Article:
CFP: New Directions in Metaphilosophy

Submission deadline: February 28, 2021

Conference date(s):
May 13, 2021 - May 14, 2021

Go to the conference's page

Conference Venue:

Department of Philosophy and Centre for Reasoning, University of Kent
Canterbury, United Kingdom

Topic areas



13-14 May 2021


University of Kent, Canterbury, UK

Plenary Speakers

Christopher Daly (University of Manchester)

Stacie Friend (Birkbeck College, University of London)

Jon Williamson (University of Kent)

Timothy Williamson (University of Oxford)


Yafeng Shan (University of Kent)


The Analysis Trust
The Aristotelian Society

Conference Description

There has been increasing interest in metaphilosophical questions over the past two decades. Whether philosophy makes progress has been widely debated (e.g. Williamson 2006, Dietrich 2011, Chalmers 2015, Stoljar 2017, Beebee 2018). Experimental philosophy and its scope have been examined (e.g. Sosa 2007, Kamber 2011, Kriegel 2017). The role of the principle of simplicity in philosophy has been contested (e.g. Sober 2002, Willard 2014, Brenner 2017). The evidential function of intuitions has been reassessed (e.g. Silva 2013, Buckwalter 2014, Chudnoff 2014). New methods (e.g. digital philosophy of science) have been developed (Pence and Ramsey 2018). This conference aims to explore and examine new approaches, new theories, and new problems in metaphilosophy.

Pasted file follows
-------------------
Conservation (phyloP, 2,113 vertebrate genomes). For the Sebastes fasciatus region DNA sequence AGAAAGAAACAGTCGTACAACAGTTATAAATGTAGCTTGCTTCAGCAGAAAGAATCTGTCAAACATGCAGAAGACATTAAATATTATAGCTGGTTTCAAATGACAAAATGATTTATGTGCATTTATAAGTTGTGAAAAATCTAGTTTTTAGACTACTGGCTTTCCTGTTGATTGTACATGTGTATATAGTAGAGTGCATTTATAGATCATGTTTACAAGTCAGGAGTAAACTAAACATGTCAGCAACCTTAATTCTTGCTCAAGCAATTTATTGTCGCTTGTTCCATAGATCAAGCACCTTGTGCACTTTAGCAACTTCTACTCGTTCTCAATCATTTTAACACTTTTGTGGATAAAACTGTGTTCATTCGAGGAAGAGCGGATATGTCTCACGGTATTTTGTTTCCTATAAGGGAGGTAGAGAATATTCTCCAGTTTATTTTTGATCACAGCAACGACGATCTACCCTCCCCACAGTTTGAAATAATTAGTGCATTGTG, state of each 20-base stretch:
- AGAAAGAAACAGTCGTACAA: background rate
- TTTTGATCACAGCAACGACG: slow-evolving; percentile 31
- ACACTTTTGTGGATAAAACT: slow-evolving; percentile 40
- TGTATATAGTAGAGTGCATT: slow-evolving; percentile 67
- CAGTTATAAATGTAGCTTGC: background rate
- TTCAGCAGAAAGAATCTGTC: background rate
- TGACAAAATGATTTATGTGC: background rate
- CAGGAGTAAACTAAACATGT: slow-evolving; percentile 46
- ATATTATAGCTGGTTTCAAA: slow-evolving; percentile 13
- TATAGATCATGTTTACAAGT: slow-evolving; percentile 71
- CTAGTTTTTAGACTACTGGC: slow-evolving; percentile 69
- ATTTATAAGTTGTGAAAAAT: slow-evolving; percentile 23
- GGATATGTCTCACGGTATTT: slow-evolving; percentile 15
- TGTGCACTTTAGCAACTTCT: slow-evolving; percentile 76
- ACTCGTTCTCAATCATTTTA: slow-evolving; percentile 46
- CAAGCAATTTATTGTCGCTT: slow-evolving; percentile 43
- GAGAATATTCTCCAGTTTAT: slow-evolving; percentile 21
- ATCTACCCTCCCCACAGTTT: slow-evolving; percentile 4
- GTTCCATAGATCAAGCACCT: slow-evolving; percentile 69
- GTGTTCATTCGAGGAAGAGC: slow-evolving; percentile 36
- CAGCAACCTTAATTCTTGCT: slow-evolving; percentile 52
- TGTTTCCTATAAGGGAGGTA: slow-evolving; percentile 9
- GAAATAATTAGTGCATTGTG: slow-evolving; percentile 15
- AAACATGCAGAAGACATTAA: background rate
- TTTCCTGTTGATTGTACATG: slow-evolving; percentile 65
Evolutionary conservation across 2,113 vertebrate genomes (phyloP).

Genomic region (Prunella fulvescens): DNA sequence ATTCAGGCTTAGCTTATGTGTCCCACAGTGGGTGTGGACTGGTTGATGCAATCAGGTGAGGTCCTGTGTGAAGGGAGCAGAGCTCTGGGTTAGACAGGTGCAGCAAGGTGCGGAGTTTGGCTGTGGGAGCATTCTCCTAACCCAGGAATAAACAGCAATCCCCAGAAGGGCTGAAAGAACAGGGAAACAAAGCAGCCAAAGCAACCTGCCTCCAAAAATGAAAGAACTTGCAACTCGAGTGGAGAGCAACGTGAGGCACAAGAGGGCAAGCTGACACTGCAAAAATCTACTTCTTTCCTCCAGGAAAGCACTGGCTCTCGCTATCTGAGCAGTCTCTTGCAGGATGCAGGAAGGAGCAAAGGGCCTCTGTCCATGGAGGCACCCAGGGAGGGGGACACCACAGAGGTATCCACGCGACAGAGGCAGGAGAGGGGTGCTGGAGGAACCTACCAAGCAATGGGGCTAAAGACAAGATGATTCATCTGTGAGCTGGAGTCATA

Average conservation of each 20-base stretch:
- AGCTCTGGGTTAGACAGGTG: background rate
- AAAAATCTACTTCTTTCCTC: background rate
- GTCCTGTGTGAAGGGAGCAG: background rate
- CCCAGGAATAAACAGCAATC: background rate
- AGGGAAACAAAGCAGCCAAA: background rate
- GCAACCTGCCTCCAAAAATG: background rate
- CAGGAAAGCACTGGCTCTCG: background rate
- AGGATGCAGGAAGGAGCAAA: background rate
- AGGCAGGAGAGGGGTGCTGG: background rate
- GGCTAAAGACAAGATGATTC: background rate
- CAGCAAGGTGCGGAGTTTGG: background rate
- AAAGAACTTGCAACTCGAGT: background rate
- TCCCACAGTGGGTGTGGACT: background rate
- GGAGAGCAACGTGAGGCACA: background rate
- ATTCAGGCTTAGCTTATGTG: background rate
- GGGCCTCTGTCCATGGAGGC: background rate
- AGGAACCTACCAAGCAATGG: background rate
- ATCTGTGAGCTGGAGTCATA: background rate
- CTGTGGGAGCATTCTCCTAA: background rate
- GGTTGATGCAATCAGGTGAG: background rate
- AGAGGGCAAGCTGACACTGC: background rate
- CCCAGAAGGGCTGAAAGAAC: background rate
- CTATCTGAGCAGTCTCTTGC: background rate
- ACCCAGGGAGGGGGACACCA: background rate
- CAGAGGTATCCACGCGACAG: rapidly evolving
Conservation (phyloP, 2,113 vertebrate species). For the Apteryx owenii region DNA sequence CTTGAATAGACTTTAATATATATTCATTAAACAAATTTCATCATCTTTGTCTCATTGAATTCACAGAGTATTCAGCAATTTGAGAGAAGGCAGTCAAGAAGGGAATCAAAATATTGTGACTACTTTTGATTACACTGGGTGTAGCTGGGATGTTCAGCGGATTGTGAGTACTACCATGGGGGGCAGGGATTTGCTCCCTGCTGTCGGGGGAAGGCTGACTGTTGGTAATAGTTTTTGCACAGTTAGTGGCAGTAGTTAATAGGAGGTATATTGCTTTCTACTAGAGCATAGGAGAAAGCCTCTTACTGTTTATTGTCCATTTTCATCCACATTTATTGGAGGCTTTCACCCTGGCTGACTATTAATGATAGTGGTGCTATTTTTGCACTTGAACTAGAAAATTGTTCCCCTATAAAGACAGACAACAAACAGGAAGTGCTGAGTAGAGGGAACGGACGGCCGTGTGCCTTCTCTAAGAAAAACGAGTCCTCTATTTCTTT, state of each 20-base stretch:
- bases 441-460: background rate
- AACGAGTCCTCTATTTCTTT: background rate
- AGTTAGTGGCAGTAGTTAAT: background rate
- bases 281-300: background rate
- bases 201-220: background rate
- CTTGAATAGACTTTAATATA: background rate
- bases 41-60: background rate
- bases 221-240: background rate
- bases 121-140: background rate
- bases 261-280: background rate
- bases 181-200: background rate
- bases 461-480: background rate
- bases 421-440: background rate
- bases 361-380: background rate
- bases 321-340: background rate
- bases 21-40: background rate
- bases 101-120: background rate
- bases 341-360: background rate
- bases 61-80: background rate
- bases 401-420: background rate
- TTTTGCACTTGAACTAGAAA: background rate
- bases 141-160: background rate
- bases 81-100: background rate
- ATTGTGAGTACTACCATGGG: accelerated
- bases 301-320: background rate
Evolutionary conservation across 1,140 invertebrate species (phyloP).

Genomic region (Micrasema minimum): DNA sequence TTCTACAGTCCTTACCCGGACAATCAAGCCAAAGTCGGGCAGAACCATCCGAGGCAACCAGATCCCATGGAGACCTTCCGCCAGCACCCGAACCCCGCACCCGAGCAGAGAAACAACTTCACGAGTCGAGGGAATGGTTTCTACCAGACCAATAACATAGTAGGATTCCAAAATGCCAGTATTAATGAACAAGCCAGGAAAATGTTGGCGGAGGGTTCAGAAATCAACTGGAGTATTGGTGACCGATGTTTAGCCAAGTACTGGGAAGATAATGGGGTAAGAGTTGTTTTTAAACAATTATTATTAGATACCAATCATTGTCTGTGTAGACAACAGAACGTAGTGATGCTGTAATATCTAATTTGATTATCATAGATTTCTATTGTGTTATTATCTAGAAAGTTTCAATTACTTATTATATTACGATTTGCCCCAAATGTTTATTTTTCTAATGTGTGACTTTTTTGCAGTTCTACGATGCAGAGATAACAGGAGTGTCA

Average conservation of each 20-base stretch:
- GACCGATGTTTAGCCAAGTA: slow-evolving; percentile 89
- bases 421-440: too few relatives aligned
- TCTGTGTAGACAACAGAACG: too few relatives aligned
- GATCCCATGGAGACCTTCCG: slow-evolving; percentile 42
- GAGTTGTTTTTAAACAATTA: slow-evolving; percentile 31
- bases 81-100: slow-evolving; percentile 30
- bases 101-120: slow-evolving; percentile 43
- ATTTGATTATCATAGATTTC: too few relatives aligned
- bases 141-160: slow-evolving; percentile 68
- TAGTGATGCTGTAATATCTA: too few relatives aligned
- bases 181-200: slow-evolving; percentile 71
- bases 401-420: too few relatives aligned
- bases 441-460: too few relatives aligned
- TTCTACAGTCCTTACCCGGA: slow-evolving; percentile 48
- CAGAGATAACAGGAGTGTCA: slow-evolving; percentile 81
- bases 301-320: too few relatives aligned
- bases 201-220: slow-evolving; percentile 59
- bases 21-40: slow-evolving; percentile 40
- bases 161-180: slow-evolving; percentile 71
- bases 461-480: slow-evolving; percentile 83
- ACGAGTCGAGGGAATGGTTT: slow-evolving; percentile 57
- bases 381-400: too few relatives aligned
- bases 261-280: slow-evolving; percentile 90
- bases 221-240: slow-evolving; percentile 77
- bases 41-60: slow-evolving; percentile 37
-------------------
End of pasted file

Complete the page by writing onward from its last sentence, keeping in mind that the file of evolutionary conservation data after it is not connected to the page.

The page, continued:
The questions to be addressed include (but are not limited to):

What is the principle of simplicity? Is simplicity a virtue of philosophical hypotheses?

What is the role of thought experiment in philosophy?

What is the role of intuition in philosophy?

What are the prospects of experimental philosophy?

What is the difference between philosophy and science?

Does philosophy progress? What is the nature of philosophical progress?

The conference is planned to be an in-person event at the University of Kent, but it might be converted to a virtual event if travel and gathering are still difficult by then.

Submission Guidelines  

Abstracts should be no more than 500 words, prepared for blind review, and sent to Yafeng Shan ( by 28 February 2021. Submissions by members of minority and under-represented groups are particularly welcome.

Thanks to the generous support of the Analysis Trust, there are a limited number of travel bursaries available for PhD speakers. In order to apply for travel bursaries, please provide a short CV (maximally 1 page long) while submitting an abstract.

Supporting material

Add supporting material (slides, programs, etc.)